A painstaking study of France before and after 1789 offers a fascinating new perspective on this historical watershed, writes Stuart Kelly
Liberty Or Death: The French Revolution by Peter McPhee | Yale University Press, £25
Peter McPhee’s bold and scrupulously researched book poses a question I had not beforehand considered: just how French was the French Revolution? It is a question that has to be approached from numerous angles.
Intellectually, its origins lay in the American Revolution, the philosophy of the Genevan Jean-Jacques Rousseau and, to a lesser extent, the British creation of a constitutional monarchy after the events of 1688. The Revolution itself was not limited to France. As with most revolutions, preserving internal integrity meant exporting the agenda: hence the annexation of Belgium and the creation of the Batavian, Helvetican and Cisalpine “sister republics”, both satellite states and buffer zones. France itself was also more than its European land-mass, and McPhee pays a significant deal of attention to the Caribbean aspects of the Revolution, although more might have been written about Toussaint Louverture’s Haitian revolt.
Nor was pre-Revolutionary France a homogenous nation state in the way it was after the Revolution. As McPhee observes early on, many of the inhabitants spoke Breton, Occitan, Provençal, Basque, or Flemish. He quotes the Abbé Albert complaining that he “was never able to make myself understood by the peasants… I spoke to them in French, I spoke to them in my native patois, I even tried to speak to them in Latin, but all to no avail.” Local regions had distinct systems of weights, measures and reckonings of distance. Educational reform and standardisation with the metric system brought a new kind of unity to France.
Then there is the difference between Paris and the rest of France. Was it a Parisian Revolution, foisted on the rest of the country? Perhaps even more telling than, say, the resistance in the Vendée is the fact that during the counter-revolutionary Terror, Marseille was renamed “Sans Nom”, “Without Name”.
What had united France? Technically, the monarchy, although the average French subject would have had little personal contact with the king. In one of the ironic asides which typify this volume, McPhee notes that “Louis XVII” died at the age of ten from scrofula, the so-called “King’s Evil” that his father would have “cured” peasants of by the laying on of regal hands. More influential was the Catholic Church. McPhee discusses the requisition of church bells for armaments, and evokes a suddenly silent French countryside. The statistics are astonishing. A quarter of all priests – as many of 40,000 – emigrated. Three thousand died violent deaths. Not only did the Church lose land, tithes and political influence, the programme of dechristianisation changed the names of towns, streets and even children. There is something grotesquely comic about a detail like Montmartre being renamed Mont-Marat, or an Alpine couple naming their daughter Phytogynéantrope (Greek for a woman who bears only warrior sons).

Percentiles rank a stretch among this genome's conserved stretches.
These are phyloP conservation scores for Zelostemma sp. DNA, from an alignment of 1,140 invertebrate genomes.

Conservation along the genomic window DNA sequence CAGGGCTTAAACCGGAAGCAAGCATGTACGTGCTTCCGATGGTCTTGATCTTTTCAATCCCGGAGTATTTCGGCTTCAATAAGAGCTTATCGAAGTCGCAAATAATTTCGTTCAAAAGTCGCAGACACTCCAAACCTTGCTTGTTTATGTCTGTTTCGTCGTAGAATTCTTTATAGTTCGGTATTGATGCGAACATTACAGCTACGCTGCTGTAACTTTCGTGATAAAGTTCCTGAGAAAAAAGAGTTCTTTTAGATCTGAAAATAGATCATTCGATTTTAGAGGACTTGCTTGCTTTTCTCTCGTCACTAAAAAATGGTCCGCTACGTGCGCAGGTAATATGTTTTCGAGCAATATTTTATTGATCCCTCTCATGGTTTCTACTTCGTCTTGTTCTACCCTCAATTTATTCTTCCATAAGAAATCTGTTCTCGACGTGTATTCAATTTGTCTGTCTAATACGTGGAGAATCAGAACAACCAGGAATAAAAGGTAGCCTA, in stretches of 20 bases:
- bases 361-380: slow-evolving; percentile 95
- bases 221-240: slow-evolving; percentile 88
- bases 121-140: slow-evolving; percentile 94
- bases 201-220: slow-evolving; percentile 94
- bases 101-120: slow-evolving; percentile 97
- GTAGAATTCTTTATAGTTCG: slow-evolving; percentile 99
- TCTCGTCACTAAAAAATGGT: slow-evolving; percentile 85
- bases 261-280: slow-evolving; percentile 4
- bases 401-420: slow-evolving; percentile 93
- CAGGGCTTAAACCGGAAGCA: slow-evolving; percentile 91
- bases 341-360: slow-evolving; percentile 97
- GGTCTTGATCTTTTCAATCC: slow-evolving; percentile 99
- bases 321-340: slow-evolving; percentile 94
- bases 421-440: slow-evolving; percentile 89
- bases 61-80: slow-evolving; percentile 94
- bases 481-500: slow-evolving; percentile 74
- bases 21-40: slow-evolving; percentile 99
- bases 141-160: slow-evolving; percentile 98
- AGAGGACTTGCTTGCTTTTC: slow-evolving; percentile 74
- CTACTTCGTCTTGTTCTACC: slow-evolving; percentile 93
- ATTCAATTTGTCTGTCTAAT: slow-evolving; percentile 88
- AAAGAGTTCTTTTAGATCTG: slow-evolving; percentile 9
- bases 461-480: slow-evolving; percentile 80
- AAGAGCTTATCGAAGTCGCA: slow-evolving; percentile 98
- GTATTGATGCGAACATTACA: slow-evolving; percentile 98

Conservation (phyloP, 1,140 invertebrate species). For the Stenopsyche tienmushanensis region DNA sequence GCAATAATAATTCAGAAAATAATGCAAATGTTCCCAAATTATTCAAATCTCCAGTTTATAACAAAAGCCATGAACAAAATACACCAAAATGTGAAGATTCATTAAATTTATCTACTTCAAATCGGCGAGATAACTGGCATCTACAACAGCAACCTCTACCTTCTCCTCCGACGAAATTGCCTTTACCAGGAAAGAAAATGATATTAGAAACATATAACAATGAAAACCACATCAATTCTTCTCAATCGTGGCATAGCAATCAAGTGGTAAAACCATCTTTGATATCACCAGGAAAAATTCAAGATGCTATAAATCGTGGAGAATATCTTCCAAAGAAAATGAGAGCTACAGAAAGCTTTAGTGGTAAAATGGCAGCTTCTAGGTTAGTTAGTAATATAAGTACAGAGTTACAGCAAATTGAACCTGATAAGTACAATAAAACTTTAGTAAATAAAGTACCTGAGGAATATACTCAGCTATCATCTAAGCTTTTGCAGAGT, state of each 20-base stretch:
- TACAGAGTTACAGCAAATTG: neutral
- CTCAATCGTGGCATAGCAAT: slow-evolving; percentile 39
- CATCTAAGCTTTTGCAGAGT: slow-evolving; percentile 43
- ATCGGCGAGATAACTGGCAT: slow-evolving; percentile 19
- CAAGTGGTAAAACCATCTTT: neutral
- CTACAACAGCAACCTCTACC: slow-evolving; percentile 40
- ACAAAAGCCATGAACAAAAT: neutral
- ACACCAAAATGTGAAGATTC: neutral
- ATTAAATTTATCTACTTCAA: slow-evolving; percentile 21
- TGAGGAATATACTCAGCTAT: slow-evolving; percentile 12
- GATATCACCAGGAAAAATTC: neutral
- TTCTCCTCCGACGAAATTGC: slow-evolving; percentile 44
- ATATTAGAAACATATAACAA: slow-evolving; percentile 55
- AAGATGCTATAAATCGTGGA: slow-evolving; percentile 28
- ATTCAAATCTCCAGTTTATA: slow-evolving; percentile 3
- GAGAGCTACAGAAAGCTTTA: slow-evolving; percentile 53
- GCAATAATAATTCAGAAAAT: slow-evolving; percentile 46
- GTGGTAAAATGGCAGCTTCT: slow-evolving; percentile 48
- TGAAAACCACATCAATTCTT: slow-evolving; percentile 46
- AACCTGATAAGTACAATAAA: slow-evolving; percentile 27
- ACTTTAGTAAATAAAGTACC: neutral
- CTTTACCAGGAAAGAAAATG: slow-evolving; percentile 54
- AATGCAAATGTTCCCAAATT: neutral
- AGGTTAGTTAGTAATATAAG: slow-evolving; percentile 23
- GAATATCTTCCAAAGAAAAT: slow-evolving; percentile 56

McPhee is particularly good on popular culture during the Revolution. The explosion of newspapers and songs further bound together the often disparate groups with competing grievances. In stark contrast to the British “Glorious Revolution”, the French Revolution depended on the creation of a shared iconography, from the Revolutionary Calendar to the imposing portrait of Marat in the Convention to the plantation of liberty trees and the Phrygian bonnets. Nevertheless, McPhee writes that “despite the richness of Revolutionary culture, it could not replace a Catholicism that seemed to many people deeper in substance and promise”.
It is almost de rigueur for histories of the Revolution to quote Zhou Enlai’s maxim about it being “too soon” to know its influence; and McPhee wisely forgoes it for Mao: “A revolution is not a dinner party, or writing an essay, or painting, or doing embroidery; it cannot be so refined, so leisurely and gentle, so temperate, kind, courteous, restrained and magnanimous.” That gets to the central point about what the French Revolution invented: the idea of the revolution. Who declares when a revolution is accomplished and its “history can now be written”? As Robespierre said, “would you have a revolution without a revolution?” From Burke to Goethe and Wordsworth to Beethoven there was a realisation that the revolution was a decisive, even cataclysmic, break with the past.
Unlike his topic, McPhee’s book is restrained and magnanimous. The precision of statistics and even-handedness may hold back the narrative impetus; but the complexity is welcome in comparison with the co-option of the Revolution by writers as different as Simon Schama and Slavoj Zizek. McPhee has a keen eye for the telling anecdote. My favourite was the production of Calderon’s Life Is A Dream in Bordeaux, where the audience became furious when the actor Auroch spoke the line, “Long live our noble king!” All 86 members of the company were arrested, and Auroch sent to the guillotine, all the while maintaining “But it was in my part!” Revolutions are where seeming, being and becoming are fatally intertwined.